Tuesday 1 May 2012

Annals of the Parish!

Radio 4's Book at Bedtime has done it again. I've remarked before on BatB's habit of occasionally punctuating its dreary succession of emotionally (and politically) correct contemporary novels with a quite bizarre blast from the past. A while back, it was (of all things) The Ingoldsby Legends. This time, it's the equally improbably Annals of the Parish by John Galt. This quietly humorous chronicle of small-town Scottish life was published in 1821 and much praised by, among others, Coleridge. The story is told in the words of the minister, Rev Micah Balwhidder, and gets off to a lively start when he arrives as the new incumbent and finds himself locked out of his own kirk and obliged to climb in through a window. I shall certainly be listening to this with more interest - and less exasperation - than to most of what turns up on Book at Bedtime. Like The Ingoldsby Legends, Annals of the Parish is one of those books that was once very popular and is now unread, living out a long afterlife on the shelves of charity bookshops. It can only be a matter of time before Radio 4 selects The Autocrat of the Breakfast Table for our bedtime listening pleasure... Meanwhile, over on The Dabbler, I reread J.L Carr's A Month in the Country.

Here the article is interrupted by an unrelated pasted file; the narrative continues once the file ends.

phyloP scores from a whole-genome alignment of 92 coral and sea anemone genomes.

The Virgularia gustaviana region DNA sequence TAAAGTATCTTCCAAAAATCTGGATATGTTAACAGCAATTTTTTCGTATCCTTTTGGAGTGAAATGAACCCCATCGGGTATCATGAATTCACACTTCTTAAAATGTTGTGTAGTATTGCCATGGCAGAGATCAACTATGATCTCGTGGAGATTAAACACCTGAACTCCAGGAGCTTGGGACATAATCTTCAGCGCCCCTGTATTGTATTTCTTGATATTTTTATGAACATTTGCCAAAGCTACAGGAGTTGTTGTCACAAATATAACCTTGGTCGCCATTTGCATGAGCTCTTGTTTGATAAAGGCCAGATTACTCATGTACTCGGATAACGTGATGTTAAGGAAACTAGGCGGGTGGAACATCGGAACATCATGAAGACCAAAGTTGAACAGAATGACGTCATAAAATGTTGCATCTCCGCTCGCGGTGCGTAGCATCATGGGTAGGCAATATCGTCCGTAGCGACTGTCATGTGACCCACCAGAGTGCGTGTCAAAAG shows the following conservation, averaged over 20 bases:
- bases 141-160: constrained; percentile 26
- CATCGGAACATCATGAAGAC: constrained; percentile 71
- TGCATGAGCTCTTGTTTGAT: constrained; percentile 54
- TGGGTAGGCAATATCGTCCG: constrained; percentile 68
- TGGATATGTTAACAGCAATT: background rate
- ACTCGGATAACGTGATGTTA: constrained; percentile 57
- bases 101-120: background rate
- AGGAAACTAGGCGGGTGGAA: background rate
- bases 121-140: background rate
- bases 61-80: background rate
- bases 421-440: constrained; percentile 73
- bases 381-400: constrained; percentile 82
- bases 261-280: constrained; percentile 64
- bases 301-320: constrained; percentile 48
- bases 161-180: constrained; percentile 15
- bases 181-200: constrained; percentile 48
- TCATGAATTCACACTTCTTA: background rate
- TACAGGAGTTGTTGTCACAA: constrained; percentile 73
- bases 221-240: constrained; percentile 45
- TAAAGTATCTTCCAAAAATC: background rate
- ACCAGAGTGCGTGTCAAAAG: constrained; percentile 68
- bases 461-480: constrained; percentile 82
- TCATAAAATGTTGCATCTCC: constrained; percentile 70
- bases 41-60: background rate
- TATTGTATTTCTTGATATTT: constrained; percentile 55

1 comment:

  1. Yes. Politically correct is dreary. Same-old same-old sexist literature is also dreary.

    But the book you review sounds charming.